Martin Behaim ~ 1492
Terrestrial and celestial
globes are used for representing the positions of geographical and
astronomical features. During the sixteenth century, with the new
interest in exploration and navigation, terriestrial globes became
increasingly in demand.
The first known terrestrial globe was
constructed by the Nuremberg map-maker Martin Behaim in 1492. (For
more information on this globe see under "Historical Maps.")
Arabian Celestial Globe ~ 1279
Arabian celestial globe of 1279 is one of the five oldest Islamic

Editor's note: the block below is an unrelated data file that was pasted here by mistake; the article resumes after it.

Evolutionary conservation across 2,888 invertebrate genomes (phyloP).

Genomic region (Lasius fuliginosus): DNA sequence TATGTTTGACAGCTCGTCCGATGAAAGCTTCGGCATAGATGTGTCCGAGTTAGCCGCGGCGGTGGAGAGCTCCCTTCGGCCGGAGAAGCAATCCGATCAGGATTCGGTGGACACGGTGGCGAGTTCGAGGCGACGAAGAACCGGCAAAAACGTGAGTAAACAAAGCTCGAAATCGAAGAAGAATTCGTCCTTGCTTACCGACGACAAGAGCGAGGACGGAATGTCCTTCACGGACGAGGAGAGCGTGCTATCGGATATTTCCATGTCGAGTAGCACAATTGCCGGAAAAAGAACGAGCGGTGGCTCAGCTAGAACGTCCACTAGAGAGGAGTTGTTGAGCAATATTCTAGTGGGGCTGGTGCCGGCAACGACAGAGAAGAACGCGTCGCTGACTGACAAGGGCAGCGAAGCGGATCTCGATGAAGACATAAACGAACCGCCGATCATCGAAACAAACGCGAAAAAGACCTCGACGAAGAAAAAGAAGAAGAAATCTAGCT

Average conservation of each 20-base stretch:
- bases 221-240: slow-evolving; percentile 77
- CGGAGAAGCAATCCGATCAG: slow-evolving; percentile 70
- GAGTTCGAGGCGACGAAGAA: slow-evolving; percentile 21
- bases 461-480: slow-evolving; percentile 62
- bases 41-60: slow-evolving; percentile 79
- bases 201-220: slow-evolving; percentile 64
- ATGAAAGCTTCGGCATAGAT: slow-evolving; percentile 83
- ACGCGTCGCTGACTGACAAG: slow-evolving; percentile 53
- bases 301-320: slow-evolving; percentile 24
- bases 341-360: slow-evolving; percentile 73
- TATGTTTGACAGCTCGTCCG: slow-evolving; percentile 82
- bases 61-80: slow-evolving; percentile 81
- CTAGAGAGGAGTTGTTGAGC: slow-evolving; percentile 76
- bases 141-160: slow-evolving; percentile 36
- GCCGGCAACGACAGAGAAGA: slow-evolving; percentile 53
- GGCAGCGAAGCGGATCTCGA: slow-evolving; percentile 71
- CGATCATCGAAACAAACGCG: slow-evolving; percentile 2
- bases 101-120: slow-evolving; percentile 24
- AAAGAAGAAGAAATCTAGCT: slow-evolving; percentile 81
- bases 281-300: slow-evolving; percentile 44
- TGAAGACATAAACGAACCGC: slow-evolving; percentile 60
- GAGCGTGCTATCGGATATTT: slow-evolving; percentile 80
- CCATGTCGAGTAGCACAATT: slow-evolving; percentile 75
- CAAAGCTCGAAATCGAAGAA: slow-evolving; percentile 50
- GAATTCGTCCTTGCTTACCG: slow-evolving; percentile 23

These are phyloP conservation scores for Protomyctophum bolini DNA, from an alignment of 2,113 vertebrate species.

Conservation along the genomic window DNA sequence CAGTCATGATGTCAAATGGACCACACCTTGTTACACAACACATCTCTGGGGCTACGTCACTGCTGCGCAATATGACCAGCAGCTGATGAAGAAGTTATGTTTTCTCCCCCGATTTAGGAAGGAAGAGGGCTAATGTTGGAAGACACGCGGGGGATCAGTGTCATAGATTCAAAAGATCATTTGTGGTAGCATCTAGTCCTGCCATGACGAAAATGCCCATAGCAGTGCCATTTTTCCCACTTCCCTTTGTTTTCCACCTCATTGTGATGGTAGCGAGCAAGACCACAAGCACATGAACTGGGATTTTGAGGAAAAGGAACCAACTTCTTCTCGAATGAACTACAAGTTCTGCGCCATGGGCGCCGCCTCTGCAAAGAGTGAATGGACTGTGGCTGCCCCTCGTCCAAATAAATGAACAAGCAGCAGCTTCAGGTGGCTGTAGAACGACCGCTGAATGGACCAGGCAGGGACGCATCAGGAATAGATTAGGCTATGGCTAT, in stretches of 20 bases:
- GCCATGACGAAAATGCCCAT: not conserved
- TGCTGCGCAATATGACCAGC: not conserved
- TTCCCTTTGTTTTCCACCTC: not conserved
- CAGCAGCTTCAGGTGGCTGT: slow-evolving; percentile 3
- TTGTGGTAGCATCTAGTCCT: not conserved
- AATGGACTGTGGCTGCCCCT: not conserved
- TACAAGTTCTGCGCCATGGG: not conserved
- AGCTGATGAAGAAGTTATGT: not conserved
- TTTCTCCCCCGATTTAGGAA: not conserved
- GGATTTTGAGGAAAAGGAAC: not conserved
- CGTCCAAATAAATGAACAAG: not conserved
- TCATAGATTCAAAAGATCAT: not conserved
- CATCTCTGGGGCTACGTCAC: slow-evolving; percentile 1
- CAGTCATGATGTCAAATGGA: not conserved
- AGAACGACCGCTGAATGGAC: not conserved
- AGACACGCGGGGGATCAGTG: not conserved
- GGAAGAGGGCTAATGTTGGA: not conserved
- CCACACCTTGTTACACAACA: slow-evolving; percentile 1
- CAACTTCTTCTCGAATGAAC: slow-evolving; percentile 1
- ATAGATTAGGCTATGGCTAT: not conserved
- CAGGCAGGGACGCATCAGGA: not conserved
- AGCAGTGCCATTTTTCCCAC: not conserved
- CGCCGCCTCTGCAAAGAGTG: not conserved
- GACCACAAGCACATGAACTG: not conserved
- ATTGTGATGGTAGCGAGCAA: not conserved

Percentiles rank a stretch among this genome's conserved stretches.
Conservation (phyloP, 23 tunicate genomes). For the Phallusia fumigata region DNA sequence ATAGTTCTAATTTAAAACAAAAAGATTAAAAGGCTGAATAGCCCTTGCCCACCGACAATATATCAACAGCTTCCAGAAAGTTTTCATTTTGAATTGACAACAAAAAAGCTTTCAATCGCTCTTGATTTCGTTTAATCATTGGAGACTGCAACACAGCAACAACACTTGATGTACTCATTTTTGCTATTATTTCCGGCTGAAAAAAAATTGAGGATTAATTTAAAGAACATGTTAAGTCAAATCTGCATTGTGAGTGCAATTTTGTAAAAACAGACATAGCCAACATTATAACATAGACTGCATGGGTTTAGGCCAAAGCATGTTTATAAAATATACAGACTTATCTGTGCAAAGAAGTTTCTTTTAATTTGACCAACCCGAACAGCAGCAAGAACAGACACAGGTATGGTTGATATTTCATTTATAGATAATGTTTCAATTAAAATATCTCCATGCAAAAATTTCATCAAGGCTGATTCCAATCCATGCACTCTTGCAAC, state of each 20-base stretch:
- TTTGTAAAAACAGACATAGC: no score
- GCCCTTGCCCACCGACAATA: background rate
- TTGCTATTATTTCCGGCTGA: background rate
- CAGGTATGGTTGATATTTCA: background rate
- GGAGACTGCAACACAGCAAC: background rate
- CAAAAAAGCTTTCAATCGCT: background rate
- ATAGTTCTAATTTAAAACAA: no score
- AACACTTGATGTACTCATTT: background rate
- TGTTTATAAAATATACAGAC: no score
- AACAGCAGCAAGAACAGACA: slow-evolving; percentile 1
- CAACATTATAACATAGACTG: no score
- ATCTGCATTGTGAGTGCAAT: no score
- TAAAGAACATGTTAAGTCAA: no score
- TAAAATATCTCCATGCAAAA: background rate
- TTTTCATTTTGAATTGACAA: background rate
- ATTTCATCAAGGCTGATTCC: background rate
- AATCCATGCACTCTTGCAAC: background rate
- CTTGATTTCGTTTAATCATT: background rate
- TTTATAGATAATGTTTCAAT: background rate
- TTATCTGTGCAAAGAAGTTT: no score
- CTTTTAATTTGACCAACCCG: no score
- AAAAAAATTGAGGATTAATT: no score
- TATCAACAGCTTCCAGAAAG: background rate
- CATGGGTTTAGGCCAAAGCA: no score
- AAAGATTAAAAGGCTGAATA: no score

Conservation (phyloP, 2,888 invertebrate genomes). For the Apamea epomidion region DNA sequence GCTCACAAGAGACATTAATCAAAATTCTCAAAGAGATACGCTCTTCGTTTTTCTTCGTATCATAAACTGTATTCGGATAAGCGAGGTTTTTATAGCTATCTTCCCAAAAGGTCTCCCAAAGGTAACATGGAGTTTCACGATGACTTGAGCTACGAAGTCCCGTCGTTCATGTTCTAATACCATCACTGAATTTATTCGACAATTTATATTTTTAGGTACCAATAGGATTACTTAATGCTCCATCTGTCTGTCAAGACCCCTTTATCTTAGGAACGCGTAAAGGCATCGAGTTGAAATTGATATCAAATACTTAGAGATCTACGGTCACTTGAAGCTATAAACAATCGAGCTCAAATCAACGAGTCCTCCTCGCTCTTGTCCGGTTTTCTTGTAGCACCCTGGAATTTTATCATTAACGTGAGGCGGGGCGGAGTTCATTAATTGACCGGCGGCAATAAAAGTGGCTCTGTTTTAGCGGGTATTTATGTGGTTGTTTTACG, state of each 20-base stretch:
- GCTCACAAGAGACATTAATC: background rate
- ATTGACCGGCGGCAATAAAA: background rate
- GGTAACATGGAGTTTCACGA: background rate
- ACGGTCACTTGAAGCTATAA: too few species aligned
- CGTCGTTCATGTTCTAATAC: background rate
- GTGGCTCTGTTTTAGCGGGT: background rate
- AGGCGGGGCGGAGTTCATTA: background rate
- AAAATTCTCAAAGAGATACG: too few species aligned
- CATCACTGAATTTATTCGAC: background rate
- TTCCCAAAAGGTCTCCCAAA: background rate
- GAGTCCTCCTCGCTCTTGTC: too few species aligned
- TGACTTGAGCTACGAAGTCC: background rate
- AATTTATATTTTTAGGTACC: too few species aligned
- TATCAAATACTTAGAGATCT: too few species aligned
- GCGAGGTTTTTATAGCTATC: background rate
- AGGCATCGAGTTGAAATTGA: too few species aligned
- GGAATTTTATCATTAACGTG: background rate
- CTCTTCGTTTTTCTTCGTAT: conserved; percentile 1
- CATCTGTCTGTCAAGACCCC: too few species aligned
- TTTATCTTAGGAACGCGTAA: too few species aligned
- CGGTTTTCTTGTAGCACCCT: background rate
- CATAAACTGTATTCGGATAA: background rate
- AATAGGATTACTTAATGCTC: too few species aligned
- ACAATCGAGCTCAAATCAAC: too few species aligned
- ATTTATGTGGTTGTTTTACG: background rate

globes known. Constructed by Muhammed be mu'aijad al-Ardi of Meragha
in Persia, it consists of brass overlaid with gold and silver. Only
30.5 cm high with a diameter of 14.4 cm, it illustrates the positions
of about one thousand stars arranged into 47 constellations, following
ideas of Ptolemy."
Robin J. Wilson, Stamping through Mathematics,
Springer-Verlag, 2001, p. 40
Praetorius ~ 1568
terrrestrial globe of 1568 was constructed by Johannes Praetorius of
Nuremberg. It is made of brass to a scale of about 1 to 45 million,
and is 47 cm high with a diameter of 28 cm. The map inscribed on the
globe depicts the continents of Europe, Africa, Asia and America, with
America shown joined to Asia."
Robin Cook, Loc cit.